To Tristan again last night; once again, miracles in the orchestra, and some on-stage problems are more obvious.
Brewer occasionally sharped in the first act in both performances, and I will have to concede Joshua Kosman's point that occasionally and unpredictably, a note would drop out or simply sound as if it wasn't properly embedded in the phrase. I'm not conceding anything else, however, and I think those problems were entirely in Act I. In acts II and III, she was magnificent. None of her singing lacked detail or nuance; the rage and sarcasm in Act I were palpable and there was plenty of passion in Act II. In act III, her shock and despair gave way to ultimate transcendence. She simply can't be called "undercast."
I'll also concede that Kristinn Sigmundsson slid upward into notes at the beginnings of some phrases, but his majestic dignity overcomes all.
Thomas Moser, sadly, disappoints through consistency. Everything is sung in a pleasant mezzo-mezzo-forte, without much color or word-pointing. Yes, he phrases musically, but it's not enough. He has to conserve his voice to survive, and act III simply needs about twice as much as he can give. The direction doesn't help. He stands around lecturing the audience, not raving, ranting, fevered, desperate.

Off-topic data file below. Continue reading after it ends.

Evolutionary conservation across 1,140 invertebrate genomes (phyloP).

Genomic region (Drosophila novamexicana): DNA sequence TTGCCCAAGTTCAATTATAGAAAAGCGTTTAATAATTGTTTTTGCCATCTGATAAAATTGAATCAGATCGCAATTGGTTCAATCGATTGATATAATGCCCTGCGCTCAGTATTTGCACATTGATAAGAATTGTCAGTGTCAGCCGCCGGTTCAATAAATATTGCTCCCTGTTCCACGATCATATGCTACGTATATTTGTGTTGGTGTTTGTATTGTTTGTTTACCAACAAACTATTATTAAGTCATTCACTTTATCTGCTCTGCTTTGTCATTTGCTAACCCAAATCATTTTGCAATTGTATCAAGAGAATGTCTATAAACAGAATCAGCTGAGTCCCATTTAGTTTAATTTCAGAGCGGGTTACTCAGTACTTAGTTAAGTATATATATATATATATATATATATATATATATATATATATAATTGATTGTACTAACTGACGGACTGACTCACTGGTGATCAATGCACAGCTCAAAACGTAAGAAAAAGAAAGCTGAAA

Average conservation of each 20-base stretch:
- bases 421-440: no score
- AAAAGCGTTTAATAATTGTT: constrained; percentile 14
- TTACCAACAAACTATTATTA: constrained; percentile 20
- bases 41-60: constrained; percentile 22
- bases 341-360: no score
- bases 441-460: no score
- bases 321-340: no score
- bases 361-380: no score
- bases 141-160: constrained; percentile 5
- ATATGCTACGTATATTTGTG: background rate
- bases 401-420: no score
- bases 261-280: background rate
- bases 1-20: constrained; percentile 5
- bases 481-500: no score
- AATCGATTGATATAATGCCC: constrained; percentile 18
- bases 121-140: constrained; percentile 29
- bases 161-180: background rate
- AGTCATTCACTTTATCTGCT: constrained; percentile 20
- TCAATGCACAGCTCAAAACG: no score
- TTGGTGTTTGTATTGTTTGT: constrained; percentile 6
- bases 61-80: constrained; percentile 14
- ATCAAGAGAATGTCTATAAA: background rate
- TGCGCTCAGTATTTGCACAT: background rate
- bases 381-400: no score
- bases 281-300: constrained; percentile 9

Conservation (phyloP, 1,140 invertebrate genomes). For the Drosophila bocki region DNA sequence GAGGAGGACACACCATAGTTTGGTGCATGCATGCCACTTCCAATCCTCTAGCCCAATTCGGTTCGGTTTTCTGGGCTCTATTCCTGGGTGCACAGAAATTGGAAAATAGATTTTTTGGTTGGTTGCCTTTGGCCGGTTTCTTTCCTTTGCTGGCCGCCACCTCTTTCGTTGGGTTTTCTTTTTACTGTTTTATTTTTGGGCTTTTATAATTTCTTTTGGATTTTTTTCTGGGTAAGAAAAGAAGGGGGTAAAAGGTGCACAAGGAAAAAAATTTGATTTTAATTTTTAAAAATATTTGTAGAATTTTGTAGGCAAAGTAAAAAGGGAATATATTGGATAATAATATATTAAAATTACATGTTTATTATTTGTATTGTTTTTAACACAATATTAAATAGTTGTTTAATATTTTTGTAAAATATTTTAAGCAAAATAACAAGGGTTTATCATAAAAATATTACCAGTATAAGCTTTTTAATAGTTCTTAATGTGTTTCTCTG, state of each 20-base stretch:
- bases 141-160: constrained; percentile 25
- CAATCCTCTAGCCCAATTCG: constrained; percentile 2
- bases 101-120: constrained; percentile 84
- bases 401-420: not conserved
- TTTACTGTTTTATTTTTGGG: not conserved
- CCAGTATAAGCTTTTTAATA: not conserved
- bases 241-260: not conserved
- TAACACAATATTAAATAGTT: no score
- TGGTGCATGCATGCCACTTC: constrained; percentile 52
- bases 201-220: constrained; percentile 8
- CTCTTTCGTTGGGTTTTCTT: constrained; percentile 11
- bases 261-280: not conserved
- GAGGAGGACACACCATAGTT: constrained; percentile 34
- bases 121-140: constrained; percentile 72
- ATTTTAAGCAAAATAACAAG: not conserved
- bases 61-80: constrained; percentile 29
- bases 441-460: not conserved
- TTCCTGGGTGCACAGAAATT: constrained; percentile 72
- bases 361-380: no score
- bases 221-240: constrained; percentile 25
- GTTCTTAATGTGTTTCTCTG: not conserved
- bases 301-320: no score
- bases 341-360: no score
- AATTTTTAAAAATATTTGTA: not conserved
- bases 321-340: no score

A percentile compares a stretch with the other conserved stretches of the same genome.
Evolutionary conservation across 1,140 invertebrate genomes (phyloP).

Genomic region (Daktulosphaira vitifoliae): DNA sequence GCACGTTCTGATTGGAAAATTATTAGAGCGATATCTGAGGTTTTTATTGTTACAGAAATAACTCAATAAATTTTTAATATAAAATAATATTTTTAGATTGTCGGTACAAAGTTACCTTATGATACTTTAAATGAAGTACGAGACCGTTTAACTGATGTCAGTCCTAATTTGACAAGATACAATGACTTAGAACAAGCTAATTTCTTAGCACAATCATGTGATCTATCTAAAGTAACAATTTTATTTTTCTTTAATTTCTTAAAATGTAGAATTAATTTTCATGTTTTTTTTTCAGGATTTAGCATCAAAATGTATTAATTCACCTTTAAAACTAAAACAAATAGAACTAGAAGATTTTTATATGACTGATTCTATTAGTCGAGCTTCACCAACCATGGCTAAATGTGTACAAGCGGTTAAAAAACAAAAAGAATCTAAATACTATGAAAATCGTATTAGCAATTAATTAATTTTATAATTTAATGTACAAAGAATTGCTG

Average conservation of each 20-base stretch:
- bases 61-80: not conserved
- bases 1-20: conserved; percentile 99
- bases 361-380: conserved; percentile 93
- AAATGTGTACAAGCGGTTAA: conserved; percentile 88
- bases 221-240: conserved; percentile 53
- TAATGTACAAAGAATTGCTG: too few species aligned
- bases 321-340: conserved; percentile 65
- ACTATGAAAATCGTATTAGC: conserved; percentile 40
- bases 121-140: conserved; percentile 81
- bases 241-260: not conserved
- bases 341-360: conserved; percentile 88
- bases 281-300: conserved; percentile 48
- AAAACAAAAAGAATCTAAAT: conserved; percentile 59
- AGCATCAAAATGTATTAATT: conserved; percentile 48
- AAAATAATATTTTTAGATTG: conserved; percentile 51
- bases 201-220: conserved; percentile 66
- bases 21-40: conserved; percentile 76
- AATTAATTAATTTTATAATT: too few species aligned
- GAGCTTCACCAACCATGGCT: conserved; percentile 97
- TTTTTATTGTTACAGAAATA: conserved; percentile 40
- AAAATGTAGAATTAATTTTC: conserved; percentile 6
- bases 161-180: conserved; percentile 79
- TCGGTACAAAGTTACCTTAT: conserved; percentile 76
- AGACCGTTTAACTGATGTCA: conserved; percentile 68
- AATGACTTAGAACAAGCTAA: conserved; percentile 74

The marvelous Jane Irwin is seriously underused, physically, especially in Act I. Give her more to do! Too much standing around!
I wish she were offstage for all of Brangaene's watch; for the first, long bit, she is above the stage in a tower, so there is at least SOME sense of distance. But when Brangaene is off-stage, the effect is magical; you hear her from Tristan and Isolde's perspective, distantly, over a wash of misty orchestral sound.